For the child of God, every day can be–every day should be–memorial day.

November 26, 2014

Public prayer

My entire post yesterday was the result of Max Lucado’s answer to the first question in his interview in Leadership Journal. There are other thought-provoking elements of the interview, too, though, and I want to touch here on the issue of public prayer. Lucado was asked if praying in public changes the way he prays, and he answered that it does. He elaborated on his answer though, no doubt at least in part to ensure that no one interpreted his “yes it does” as justification for the public prayers we have all heard that more closely resemble a dramatic recitation than a sincere prayer. You know what I am talking about. The voice changes to the “prayer voice” and the vocabulary changes, too, to include the “right phrases” or the Old English “thee” and “thine.” Sometimes both.

Not only is that not what Lucado had in mind, I do not think that is pleasing to the Lord. In fact, Jesus had some harsh words for the manner in which the Pharisees prayed publicly. In Matthew 6:5 Jesus said, “For they love to stand and pray in the synagogues and at the street corners, that they may be seen by others.” Whatever they received from others in that situation was all they were going to receive, Jesus said. Their public prayers were performances for which they expected attention and respect. God is not interested in the least in such prayers, in no small part because He is not the audience–those watching and listening are the audience.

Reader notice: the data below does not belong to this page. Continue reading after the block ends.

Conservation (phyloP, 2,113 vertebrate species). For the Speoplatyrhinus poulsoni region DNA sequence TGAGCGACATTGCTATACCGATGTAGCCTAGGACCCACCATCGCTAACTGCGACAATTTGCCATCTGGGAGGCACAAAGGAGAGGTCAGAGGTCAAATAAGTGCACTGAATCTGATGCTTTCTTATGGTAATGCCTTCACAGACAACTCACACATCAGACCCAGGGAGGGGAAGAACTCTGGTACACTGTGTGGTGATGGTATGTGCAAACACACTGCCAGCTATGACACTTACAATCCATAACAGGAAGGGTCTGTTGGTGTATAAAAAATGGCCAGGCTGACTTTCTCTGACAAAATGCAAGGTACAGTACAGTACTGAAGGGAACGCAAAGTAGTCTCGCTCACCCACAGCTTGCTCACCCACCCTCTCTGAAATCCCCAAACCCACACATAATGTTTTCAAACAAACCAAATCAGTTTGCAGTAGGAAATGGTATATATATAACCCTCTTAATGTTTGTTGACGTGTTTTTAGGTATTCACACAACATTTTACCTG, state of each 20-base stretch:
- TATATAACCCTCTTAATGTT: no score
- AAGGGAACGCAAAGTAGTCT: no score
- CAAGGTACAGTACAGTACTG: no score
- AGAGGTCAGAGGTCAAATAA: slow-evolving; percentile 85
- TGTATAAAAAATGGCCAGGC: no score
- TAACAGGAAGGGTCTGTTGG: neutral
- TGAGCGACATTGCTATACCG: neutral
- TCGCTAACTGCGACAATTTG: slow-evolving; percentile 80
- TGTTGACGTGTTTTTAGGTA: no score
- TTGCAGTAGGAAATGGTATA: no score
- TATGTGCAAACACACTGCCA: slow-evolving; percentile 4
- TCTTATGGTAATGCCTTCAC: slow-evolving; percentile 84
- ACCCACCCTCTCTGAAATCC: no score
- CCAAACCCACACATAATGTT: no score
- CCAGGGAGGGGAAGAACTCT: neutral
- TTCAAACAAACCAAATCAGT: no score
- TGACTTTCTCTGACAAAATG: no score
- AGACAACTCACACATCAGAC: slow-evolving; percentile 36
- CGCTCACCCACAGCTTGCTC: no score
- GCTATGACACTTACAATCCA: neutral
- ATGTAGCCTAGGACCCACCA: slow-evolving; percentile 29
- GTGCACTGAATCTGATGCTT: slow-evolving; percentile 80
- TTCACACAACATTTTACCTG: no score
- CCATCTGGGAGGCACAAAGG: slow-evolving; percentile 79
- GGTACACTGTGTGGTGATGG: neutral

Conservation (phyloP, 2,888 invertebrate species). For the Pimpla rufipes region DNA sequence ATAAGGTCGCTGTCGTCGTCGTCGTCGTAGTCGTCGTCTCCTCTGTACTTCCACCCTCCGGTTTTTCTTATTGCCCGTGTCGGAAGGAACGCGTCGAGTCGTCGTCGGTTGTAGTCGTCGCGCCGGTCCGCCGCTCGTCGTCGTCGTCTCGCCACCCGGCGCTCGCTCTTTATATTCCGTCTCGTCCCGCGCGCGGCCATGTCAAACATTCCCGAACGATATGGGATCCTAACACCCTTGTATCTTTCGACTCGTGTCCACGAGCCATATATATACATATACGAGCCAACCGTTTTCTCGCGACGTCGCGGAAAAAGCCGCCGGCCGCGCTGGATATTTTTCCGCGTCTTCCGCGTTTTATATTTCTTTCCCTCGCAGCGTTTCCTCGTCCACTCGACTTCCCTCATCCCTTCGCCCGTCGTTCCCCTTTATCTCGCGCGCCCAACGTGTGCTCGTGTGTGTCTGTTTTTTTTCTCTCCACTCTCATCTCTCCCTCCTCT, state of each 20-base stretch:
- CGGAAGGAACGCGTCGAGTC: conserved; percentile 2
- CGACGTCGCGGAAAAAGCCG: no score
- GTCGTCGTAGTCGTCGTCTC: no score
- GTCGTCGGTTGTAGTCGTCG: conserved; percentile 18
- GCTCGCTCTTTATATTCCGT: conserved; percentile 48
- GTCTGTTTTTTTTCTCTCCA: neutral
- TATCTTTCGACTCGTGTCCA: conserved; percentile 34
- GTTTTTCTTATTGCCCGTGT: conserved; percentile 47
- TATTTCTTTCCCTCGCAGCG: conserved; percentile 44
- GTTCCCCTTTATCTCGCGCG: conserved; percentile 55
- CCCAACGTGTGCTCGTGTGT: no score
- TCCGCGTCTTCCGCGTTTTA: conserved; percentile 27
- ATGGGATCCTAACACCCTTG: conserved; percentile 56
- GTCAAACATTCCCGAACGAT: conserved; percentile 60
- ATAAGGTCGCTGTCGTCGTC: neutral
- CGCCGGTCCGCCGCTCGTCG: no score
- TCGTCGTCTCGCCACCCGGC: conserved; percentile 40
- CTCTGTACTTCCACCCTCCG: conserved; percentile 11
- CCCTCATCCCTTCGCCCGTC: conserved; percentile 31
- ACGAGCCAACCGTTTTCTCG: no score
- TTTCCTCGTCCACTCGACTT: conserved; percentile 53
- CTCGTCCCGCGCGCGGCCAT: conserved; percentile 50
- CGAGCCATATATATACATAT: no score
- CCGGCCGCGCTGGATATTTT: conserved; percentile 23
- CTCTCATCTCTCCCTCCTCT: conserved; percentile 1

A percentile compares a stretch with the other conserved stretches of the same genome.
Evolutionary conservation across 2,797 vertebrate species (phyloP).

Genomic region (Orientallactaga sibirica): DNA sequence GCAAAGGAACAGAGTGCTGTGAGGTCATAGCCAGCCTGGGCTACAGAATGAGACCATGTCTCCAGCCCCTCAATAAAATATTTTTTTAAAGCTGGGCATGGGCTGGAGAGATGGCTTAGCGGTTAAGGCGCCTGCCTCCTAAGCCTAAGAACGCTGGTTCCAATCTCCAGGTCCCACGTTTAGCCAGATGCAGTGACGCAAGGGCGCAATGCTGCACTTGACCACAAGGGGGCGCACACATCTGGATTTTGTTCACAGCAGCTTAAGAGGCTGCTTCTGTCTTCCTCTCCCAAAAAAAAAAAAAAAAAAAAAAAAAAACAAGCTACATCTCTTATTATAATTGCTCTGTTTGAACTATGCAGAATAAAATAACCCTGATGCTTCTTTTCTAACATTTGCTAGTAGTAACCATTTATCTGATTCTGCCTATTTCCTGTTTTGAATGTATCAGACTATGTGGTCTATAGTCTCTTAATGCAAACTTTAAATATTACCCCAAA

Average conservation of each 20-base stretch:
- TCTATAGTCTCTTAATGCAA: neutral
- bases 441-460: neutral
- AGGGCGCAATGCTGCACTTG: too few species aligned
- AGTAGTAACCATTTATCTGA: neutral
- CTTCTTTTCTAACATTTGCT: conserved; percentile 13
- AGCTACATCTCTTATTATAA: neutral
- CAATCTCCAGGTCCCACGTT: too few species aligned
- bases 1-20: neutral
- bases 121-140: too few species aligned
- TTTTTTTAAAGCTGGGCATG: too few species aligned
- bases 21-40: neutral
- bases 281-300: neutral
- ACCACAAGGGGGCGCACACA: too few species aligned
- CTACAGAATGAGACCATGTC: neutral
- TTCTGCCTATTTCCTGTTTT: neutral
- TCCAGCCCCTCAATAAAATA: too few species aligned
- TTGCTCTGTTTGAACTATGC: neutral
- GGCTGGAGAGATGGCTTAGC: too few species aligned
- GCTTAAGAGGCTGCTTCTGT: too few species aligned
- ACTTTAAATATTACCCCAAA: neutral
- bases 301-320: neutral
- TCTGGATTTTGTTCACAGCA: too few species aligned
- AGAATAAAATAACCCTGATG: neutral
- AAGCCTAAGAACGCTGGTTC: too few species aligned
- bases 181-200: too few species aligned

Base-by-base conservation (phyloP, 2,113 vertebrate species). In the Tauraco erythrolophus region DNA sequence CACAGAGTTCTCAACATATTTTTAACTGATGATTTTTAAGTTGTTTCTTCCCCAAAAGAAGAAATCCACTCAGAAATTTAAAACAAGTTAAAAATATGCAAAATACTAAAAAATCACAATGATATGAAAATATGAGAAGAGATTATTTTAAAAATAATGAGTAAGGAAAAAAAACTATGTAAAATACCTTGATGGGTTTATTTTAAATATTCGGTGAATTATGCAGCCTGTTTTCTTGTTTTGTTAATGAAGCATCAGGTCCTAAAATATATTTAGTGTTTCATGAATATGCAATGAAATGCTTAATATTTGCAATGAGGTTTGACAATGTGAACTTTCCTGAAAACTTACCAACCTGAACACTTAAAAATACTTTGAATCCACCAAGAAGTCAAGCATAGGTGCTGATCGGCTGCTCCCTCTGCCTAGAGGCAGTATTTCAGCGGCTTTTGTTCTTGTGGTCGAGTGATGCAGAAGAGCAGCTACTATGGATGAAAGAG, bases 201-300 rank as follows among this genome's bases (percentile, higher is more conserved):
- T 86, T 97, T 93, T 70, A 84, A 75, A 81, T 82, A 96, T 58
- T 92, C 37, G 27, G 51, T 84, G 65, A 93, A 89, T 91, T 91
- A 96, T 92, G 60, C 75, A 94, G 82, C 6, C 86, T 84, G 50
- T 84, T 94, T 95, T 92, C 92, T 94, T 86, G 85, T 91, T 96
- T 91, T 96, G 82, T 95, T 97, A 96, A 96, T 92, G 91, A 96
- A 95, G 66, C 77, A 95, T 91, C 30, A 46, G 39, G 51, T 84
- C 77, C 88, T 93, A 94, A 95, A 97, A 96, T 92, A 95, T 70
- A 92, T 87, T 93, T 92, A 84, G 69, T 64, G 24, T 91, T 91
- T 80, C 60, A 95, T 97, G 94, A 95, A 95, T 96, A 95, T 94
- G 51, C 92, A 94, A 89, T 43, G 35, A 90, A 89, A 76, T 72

Lucado said that praying in public is “a huge privilege.” It is a privilege to intercede on behalf of another, he said, and it is a privilege to “model sincere prayer.” Effective and appropriate public prayer is offered in a sincere manner, often focused on different praises and requests than a private prayer might be, but otherwise containing the same elements of a private prayer. Lucado cautions against the theatrical prayers I described above, saying, “May the Lord deliver us from using those [public] prayers as a time to showcase our own spirituality.” Later, he says, “It’s always a mistake to try to impress people with your knowledge or your eloquence in prayer,” calling such behavior nothing but “self promotion.”